I’m hoping to take a wee bit of a break from the computer during these holy days, but I just have to share this. Pope Francis addressed priests at the chrism mass this morning in Rome. As with all that he has done so far, his words are like a breath of fresh air. There is no mention of the privilege and exclusivity of the priesthood. He calls them all to go out to the outskirts of society, to reach beyond church walls, to be with the people. The words are all the more meaningful, because they are spoken by one who has lived these words. Here are a few quotes….
A good priest can be recognized by the way his people are anointed. When our people are anointed with the oil of gladness, it is obvious: for example, when they leave Mass looking as if they have heard good news. Our people like to hear the Gospel preached with “unction”, they like it when the Gospel we preach touches their daily lives, when it runs down like the oil of Aaron to the edges of reality, when it brings light to moments of extreme darkness, to the “outskirts” where people of faith are most exposed to the onslaught of those who want to tear down their faith…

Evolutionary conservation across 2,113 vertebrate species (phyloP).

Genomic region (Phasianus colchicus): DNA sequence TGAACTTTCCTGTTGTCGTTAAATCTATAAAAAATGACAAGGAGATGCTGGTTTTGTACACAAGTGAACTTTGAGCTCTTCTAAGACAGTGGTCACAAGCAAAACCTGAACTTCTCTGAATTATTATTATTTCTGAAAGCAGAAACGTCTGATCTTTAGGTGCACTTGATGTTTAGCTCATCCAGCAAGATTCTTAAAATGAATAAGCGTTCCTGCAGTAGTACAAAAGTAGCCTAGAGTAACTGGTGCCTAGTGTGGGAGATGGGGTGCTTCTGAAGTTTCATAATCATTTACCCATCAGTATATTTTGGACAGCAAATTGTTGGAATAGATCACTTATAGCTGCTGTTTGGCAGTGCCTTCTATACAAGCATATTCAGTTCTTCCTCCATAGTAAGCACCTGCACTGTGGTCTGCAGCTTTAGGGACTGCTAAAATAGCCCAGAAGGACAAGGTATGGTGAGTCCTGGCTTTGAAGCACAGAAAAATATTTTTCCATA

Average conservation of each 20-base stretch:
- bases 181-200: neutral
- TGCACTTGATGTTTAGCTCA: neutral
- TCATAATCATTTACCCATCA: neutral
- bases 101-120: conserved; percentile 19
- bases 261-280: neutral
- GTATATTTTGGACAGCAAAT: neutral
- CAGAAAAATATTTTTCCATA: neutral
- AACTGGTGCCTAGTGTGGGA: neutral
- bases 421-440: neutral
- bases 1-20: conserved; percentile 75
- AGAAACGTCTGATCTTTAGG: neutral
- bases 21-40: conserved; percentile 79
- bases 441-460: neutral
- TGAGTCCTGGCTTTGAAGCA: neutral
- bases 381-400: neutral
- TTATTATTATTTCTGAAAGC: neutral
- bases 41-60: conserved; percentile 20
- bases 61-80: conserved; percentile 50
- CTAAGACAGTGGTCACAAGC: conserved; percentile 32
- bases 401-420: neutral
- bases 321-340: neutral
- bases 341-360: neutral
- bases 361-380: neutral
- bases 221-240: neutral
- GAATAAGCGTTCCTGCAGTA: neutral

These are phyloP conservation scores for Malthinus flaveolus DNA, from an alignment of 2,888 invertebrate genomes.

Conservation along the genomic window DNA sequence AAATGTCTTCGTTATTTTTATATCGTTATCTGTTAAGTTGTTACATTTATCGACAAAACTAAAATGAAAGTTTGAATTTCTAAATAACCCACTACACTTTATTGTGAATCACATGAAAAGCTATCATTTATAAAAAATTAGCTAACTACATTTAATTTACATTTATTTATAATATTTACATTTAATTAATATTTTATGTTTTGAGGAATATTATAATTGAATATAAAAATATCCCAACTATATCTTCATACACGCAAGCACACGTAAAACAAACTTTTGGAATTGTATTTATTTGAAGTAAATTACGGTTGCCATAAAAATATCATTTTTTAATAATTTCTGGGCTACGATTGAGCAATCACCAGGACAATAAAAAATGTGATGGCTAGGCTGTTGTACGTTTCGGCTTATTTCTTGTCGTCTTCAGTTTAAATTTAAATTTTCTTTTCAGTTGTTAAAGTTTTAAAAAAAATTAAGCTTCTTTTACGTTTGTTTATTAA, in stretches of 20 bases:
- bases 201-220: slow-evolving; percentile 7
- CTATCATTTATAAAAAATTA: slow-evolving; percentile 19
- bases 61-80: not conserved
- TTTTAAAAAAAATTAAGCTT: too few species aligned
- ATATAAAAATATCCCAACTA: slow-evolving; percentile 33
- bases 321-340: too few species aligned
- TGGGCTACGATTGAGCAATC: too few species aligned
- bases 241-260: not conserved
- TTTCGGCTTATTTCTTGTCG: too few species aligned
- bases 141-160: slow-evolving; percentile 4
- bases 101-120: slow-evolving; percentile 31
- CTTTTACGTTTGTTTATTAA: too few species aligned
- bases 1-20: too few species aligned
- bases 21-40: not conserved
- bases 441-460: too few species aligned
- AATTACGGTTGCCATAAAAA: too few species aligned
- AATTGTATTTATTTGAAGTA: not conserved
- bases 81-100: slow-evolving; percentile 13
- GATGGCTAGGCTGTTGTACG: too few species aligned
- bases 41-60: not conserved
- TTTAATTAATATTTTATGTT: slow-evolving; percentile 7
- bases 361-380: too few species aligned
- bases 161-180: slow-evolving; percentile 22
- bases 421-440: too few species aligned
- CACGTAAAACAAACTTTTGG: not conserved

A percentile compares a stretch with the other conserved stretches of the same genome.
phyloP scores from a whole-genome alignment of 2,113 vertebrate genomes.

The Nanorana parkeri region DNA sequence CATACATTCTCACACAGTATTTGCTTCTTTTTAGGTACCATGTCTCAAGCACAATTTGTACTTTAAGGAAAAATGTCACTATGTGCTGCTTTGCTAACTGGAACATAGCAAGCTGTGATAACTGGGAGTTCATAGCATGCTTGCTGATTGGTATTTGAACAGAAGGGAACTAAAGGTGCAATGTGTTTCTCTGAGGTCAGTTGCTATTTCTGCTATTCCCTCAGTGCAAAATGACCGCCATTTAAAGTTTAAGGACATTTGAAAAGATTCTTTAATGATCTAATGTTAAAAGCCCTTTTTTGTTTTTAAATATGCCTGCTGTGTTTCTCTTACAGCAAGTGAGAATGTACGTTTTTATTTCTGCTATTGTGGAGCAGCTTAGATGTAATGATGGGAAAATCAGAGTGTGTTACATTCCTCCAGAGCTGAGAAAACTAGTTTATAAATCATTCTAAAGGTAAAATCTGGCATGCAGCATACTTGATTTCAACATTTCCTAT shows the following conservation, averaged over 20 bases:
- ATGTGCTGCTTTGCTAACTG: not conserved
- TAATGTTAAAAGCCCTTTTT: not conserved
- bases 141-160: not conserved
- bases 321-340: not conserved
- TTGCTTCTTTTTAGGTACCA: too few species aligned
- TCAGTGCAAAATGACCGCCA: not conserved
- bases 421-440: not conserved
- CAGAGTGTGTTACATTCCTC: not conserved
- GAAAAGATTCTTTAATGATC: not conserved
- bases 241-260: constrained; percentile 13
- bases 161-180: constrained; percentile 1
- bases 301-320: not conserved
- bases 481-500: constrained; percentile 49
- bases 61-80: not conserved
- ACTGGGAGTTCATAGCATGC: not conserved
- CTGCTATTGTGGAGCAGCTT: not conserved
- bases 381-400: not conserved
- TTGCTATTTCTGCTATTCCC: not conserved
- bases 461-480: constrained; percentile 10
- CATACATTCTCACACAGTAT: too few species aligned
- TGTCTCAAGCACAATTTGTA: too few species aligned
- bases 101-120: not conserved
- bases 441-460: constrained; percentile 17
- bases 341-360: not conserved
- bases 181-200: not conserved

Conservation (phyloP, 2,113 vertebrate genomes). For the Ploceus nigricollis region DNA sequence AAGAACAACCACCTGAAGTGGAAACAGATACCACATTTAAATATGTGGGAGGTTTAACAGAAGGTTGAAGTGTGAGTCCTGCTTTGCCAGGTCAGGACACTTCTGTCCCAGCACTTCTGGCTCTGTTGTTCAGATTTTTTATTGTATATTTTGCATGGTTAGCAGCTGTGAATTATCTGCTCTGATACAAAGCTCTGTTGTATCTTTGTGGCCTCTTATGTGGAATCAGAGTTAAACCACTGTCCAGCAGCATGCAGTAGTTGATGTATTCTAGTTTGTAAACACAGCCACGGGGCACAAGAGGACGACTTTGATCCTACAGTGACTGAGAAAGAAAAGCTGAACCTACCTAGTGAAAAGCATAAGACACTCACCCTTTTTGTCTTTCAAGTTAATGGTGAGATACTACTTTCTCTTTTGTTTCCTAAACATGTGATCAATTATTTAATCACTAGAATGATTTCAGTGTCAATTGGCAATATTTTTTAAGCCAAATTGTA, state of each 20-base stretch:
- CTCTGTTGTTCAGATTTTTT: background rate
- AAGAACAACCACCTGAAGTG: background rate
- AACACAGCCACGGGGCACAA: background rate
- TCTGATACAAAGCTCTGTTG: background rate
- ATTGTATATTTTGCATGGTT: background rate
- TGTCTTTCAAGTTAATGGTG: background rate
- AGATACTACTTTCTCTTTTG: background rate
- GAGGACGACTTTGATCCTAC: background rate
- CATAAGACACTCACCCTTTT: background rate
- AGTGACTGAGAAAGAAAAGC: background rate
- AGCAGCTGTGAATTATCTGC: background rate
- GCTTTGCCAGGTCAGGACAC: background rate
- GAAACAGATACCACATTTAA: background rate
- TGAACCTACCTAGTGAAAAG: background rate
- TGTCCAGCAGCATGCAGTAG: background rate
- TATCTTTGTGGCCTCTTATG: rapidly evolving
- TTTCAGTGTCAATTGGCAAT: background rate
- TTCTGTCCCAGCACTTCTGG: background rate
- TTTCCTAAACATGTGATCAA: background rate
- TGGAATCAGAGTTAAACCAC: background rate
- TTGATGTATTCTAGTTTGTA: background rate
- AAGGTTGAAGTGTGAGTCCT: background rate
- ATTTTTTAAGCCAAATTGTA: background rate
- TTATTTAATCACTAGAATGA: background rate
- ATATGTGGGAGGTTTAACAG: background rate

It is not in soul-searching or constant introspection that we encounter the Lord: self-help courses can be useful in life, but to live by going from one course to another, from one method to another, leads us to become pelagians and to minimize the power of grace, which comes alive and flourishes to the extent that we, in faith, go out and give ourselves and the Gospel to others, giving what little ointment we have to those who have nothing, nothing at all. A priest who seldom goes out of himself, who anoints little – I won’t say “not at all” because, thank God, our people take our oil from us anyway – misses out on the best of our people, on what can stir the depths of his priestly heart….
It is not a bad thing that reality itself forces us to “put out into the deep”, where what we are by grace is clearly seen as pure grace, out into the deep of the contemporary world, where the only thing that counts is “unction” – not function – and the nets which overflow with fish are those cast solely in the name of the One in whom we have put our trust: Jesus.
Many years ago, I listened with a heavy heart to a priest preach on Holy Thursday about how special he was, turning our focus on his “priestly, consecrated hands”. How different are the words of Francis. They bring hope for a renewed understanding and respect for the priesthood; something so needed in our church today.
A blessed Holy Thursday to all!